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Hunt down vulnerabilities with the Metasploit pen-testing tool

Security Tools

Article from ADMIN 66/2021
The veteran Metasploit is by no means obsolete and is still used as a typical workflow to find and analyze security vulnerabilities in Windows 10 and Linux systems.

Metasploit: Just hearing the word brings sweat to the brow of some, whereas others regularly use this hacking tool to test their own systems for vulnerabilities (pen testing). This kind of level pegging in the cyber arms race is essential to maintaining secure operations – and not just for critical systems. Vulnerability management is a big market, and the skills of experienced pen testers are in demand; strategies for red team/blue team training and catch-the-flag setups fill entire books.

The Metasploit Framework, a modular penetration testing platform that "contains a suite of tools that you can use to test security vulnerabilities, enumerate networks, execute attacks, and evade detection" [1], has been written up in a number of books. Linux Magazine reported more than 12 years ago [2] about how the Dalai Lama and many a government had exploits foisted on them in PDFs [3]. Metasploit is everywhere.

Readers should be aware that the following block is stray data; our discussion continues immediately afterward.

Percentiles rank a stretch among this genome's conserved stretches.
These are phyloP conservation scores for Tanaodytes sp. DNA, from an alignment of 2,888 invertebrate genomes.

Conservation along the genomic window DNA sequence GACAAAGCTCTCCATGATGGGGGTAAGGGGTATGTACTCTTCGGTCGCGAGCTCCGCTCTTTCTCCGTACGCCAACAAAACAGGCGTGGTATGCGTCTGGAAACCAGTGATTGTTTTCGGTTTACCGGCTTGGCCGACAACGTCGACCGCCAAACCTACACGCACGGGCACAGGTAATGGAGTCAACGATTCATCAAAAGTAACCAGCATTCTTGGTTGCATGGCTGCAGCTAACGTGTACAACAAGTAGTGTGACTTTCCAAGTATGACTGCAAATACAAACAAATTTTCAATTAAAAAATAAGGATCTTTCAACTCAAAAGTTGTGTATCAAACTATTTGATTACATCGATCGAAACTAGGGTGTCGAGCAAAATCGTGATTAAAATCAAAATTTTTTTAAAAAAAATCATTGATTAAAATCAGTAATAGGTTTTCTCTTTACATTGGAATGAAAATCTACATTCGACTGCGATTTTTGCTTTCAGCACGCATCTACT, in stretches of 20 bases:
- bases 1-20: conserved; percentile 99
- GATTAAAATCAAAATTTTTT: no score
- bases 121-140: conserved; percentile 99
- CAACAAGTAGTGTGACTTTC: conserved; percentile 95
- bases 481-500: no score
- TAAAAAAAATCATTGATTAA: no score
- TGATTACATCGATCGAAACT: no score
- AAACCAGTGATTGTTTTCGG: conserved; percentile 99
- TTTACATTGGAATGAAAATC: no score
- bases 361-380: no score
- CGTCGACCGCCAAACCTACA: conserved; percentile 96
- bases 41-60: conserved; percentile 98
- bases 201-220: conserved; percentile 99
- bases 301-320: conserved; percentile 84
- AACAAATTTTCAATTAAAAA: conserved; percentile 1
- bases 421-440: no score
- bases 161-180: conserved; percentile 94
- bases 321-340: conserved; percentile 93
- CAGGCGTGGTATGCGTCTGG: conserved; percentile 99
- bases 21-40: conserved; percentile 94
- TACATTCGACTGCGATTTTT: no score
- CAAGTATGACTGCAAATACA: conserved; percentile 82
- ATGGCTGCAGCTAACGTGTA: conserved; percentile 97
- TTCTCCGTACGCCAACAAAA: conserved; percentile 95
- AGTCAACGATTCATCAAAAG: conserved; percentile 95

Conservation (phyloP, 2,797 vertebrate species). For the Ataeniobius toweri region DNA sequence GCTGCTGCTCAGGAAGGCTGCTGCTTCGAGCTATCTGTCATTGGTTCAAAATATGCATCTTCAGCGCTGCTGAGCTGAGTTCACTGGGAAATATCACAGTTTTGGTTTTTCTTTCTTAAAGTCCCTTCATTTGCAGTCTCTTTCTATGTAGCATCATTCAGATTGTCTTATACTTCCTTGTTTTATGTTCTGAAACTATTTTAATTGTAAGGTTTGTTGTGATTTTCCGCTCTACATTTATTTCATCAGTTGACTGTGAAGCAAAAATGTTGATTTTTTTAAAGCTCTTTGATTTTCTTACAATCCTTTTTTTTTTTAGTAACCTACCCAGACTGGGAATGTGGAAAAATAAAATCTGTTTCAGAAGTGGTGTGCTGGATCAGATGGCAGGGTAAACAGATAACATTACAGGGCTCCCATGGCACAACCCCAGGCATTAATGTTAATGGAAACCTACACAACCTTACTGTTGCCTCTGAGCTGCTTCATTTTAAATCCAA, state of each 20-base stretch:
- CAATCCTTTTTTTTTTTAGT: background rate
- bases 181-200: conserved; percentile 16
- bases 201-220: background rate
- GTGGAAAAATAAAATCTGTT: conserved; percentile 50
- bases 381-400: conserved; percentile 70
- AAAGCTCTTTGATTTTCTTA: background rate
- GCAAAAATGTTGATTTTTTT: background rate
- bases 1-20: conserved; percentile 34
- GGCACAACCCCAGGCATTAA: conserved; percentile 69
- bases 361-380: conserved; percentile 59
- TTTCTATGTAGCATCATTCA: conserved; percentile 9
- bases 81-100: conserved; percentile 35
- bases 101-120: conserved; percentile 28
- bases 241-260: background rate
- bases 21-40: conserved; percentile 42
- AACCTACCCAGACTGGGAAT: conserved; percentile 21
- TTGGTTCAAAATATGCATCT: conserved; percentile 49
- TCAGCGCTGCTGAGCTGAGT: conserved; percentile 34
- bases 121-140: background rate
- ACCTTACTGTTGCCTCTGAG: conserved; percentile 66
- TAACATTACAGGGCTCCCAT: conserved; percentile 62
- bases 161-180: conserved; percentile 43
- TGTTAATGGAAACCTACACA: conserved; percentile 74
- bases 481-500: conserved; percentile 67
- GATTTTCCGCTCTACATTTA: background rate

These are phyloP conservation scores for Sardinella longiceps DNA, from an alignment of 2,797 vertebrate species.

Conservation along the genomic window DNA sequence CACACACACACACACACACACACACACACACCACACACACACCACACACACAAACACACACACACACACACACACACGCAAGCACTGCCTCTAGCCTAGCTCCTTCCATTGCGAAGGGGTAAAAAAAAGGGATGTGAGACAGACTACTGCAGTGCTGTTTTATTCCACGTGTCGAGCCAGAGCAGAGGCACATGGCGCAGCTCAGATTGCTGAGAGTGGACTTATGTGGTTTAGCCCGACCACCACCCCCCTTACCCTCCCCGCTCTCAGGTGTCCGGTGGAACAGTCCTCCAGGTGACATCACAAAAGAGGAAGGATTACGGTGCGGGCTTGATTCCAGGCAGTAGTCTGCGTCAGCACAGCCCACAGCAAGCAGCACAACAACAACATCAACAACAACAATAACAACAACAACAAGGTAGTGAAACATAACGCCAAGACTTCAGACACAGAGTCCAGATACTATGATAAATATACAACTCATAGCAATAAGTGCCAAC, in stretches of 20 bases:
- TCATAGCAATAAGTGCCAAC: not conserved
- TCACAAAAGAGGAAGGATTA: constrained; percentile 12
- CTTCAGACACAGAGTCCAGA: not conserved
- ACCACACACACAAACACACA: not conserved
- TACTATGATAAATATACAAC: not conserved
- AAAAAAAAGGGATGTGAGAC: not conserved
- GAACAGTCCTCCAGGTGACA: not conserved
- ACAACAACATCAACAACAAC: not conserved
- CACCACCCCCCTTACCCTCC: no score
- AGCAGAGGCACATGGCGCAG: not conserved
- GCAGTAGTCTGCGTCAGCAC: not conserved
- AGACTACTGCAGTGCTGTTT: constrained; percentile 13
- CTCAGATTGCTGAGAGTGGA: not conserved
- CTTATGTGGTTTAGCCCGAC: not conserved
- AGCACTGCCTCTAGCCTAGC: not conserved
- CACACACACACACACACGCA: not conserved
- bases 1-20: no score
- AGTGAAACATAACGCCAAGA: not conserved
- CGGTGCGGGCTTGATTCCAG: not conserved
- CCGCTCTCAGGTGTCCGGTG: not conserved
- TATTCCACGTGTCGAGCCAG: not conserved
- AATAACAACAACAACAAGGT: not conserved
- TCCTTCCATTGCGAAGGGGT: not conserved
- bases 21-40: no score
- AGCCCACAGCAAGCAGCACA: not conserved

Charly Kühnast also covered the topic in his Linux Magazine sys admin column [4], writing that caution is advisable: "If you mess around with a pen-testing tool on your own network, you might survive the consequences, but chances are you'll take the prize for outstanding recklessness." Charly's advice: "Use Metasploitable, perhaps the most broken Linux ever."

My experience with careless pen testing came when an overzealous OpenVPN course participant at Linuxhotel used a pen-testing tool and started scanning around on the training cloud at Hetzner with a slightly off netmask. Within minutes, the monitoring tools identified this undesirable behavior and simply shut down the training network – rounded off by a warning message mailed in UPPERCASE to the course instructor.

Secure Environment

If you want to learn pen testing with standard tools, you should first think about your environment. Normally, a virtual setup, limited to and isolated on a subnet; a virtual LAN (VLAN); or even a physically separate network will be the answer. For most users and newcomers, a virtual network within a virtualization solution such as VirtualBox or Libvirt should be perfectly okay; containers will also work.

In the following example, I install four virtual machines – Parrot Linux, Kali Linux, Windows 10, and Metasploitable – on qemu-kvm and Libvirt for gaming (Figure 1). The first victim, Metasploitable, is an intentionally vulnerable virtual machine with a version of Ubuntu Linux designed for testing security tools and demonstrating common vulnerabilities. Windows 10 acts as the second victim.

Figure 1: Four virtual machines: two Linux systems for the attacker and two victims.

Parrot Linux and Kali Linux, which is the industry-standard OS for pen testing, conveniently already come with Metasploit in place. Parrot Linux also comes with a complete KDE desktop. The setup presented here also allows for uncomplicated testing of other pen-testing suites (e.g., Black Arch Linux with its 16GB of tools).